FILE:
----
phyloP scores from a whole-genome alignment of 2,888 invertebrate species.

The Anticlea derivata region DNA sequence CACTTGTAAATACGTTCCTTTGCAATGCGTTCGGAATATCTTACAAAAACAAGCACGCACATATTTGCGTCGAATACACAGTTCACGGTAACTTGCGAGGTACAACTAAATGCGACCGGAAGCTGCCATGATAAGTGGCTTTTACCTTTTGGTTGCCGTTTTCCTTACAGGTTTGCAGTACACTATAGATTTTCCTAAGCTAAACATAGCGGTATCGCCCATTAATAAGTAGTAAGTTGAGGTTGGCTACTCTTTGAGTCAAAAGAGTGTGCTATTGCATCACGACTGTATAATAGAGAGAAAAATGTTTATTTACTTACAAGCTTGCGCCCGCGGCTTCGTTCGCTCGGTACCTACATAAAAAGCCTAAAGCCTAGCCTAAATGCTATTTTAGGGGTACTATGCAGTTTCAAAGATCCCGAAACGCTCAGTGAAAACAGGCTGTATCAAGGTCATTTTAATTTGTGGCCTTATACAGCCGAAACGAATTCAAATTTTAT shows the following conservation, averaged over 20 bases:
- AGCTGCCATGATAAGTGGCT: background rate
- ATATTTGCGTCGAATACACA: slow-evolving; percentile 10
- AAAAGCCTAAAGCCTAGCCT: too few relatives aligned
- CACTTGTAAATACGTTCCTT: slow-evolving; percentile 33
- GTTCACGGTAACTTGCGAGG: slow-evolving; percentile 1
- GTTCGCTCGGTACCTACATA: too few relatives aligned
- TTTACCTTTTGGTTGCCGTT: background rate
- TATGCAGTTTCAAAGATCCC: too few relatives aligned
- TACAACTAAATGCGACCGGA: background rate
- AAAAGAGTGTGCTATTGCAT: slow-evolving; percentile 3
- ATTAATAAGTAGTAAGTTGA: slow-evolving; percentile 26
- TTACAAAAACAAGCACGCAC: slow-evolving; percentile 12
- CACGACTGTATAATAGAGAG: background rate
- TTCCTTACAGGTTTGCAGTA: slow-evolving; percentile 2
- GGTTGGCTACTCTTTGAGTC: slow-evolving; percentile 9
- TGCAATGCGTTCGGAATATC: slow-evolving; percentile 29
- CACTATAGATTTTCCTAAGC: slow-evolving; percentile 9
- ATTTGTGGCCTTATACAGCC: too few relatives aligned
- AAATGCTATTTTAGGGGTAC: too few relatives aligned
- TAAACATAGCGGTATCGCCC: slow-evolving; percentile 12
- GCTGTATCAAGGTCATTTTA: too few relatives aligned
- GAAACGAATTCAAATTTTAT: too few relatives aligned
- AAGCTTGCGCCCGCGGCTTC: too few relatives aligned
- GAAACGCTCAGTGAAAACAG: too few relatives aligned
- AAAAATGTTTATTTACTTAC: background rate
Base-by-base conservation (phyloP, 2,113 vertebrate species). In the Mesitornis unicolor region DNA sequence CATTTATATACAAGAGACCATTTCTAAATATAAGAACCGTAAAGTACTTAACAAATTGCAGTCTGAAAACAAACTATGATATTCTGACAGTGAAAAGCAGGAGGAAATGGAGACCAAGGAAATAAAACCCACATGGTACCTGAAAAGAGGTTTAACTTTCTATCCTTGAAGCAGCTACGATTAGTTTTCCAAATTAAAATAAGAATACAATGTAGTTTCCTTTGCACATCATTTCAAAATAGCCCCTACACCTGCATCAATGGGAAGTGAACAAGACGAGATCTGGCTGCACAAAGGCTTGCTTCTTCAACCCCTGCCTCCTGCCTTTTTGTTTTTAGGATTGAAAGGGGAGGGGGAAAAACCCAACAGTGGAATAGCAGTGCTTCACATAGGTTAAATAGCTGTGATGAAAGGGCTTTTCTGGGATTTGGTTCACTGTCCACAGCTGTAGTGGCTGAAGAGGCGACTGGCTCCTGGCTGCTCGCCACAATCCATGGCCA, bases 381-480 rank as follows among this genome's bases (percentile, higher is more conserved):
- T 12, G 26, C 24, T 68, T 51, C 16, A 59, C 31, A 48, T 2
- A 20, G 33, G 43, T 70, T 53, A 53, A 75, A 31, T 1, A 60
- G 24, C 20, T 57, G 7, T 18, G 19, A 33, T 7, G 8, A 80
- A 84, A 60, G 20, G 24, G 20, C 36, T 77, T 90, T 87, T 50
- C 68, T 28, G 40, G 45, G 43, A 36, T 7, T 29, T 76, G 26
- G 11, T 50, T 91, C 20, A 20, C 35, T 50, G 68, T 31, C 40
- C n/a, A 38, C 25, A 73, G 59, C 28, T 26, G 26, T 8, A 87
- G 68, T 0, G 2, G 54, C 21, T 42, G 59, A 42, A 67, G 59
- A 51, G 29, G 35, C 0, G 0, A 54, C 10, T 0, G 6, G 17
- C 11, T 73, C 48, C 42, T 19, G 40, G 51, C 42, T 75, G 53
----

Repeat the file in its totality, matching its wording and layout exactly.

phyloP scores from a whole-genome alignment of 2,888 invertebrate species.

The Anticlea derivata region DNA sequence CACTTGTAAATACGTTCCTTTGCAATGCGTTCGGAATATCTTACAAAAACAAGCACGCACATATTTGCGTCGAATACACAGTTCACGGTAACTTGCGAGGTACAACTAAATGCGACCGGAAGCTGCCATGATAAGTGGCTTTTACCTTTTGGTTGCCGTTTTCCTTACAGGTTTGCAGTACACTATAGATTTTCCTAAGCTAAACATAGCGGTATCGCCCATTAATAAGTAGTAAGTTGAGGTTGGCTACTCTTTGAGTCAAAAGAGTGTGCTATTGCATCACGACTGTATAATAGAGAGAAAAATGTTTATTTACTTACAAGCTTGCGCCCGCGGCTTCGTTCGCTCGGTACCTACATAAAAAGCCTAAAGCCTAGCCTAAATGCTATTTTAGGGGTACTATGCAGTTTCAAAGATCCCGAAACGCTCAGTGAAAACAGGCTGTATCAAGGTCATTTTAATTTGTGGCCTTATACAGCCGAAACGAATTCAAATTTTAT shows the following conservation, averaged over 20 bases:
- AGCTGCCATGATAAGTGGCT: background rate
- ATATTTGCGTCGAATACACA: slow-evolving; percentile 10
- AAAAGCCTAAAGCCTAGCCT: too few relatives aligned
- CACTTGTAAATACGTTCCTT: slow-evolving; percentile 33
- GTTCACGGTAACTTGCGAGG: slow-evolving; percentile 1
- GTTCGCTCGGTACCTACATA: too few relatives aligned
- TTTACCTTTTGGTTGCCGTT: background rate
- TATGCAGTTTCAAAGATCCC: too few relatives aligned
- TACAACTAAATGCGACCGGA: background rate
- AAAAGAGTGTGCTATTGCAT: slow-evolving; percentile 3
- ATTAATAAGTAGTAAGTTGA: slow-evolving; percentile 26
- TTACAAAAACAAGCACGCAC: slow-evolving; percentile 12
- CACGACTGTATAATAGAGAG: background rate
- TTCCTTACAGGTTTGCAGTA: slow-evolving; percentile 2
- GGTTGGCTACTCTTTGAGTC: slow-evolving; percentile 9
- TGCAATGCGTTCGGAATATC: slow-evolving; percentile 29
- CACTATAGATTTTCCTAAGC: slow-evolving; percentile 9
- ATTTGTGGCCTTATACAGCC: too few relatives aligned
- AAATGCTATTTTAGGGGTAC: too few relatives aligned
- TAAACATAGCGGTATCGCCC: slow-evolving; percentile 12
- GCTGTATCAAGGTCATTTTA: too few relatives aligned
- GAAACGAATTCAAATTTTAT: too few relatives aligned
- AAGCTTGCGCCCGCGGCTTC: too few relatives aligned
- GAAACGCTCAGTGAAAACAG: too few relatives aligned
- AAAAATGTTTATTTACTTAC: background rate
Base-by-base conservation (phyloP, 2,113 vertebrate species). In the Mesitornis unicolor region DNA sequence CATTTATATACAAGAGACCATTTCTAAATATAAGAACCGTAAAGTACTTAACAAATTGCAGTCTGAAAACAAACTATGATATTCTGACAGTGAAAAGCAGGAGGAAATGGAGACCAAGGAAATAAAACCCACATGGTACCTGAAAAGAGGTTTAACTTTCTATCCTTGAAGCAGCTACGATTAGTTTTCCAAATTAAAATAAGAATACAATGTAGTTTCCTTTGCACATCATTTCAAAATAGCCCCTACACCTGCATCAATGGGAAGTGAACAAGACGAGATCTGGCTGCACAAAGGCTTGCTTCTTCAACCCCTGCCTCCTGCCTTTTTGTTTTTAGGATTGAAAGGGGAGGGGGAAAAACCCAACAGTGGAATAGCAGTGCTTCACATAGGTTAAATAGCTGTGATGAAAGGGCTTTTCTGGGATTTGGTTCACTGTCCACAGCTGTAGTGGCTGAAGAGGCGACTGGCTCCTGGCTGCTCGCCACAATCCATGGCCA, bases 381-480 rank as follows among this genome's bases (percentile, higher is more conserved):
- T 12, G 26, C 24, T 68, T 51, C 16, A 59, C 31, A 48, T 2
- A 20, G 33, G 43, T 70, T 53, A 53, A 75, A 31, T 1, A 60
- G 24, C 20, T 57, G 7, T 18, G 19, A 33, T 7, G 8, A 80
- A 84, A 60, G 20, G 24, G 20, C 36, T 77, T 90, T 87, T 50
- C 68, T 28, G 40, G 45, G 43, A 36, T 7, T 29, T 76, G 26
- G 11, T 50, T 91, C 20, A 20, C 35, T 50, G 68, T 31, C 40
- C n/a, A 38, C 25, A 73, G 59, C 28, T 26, G 26, T 8, A 87
- G 68, T 0, G 2, G 54, C 21, T 42, G 59, A 42, A 67, G 59
- A 51, G 29, G 35, C 0, G 0, A 54, C 10, T 0, G 6, G 17
- C 11, T 73, C 48, C 42, T 19, G 40, G 51, C 42, T 75, G 53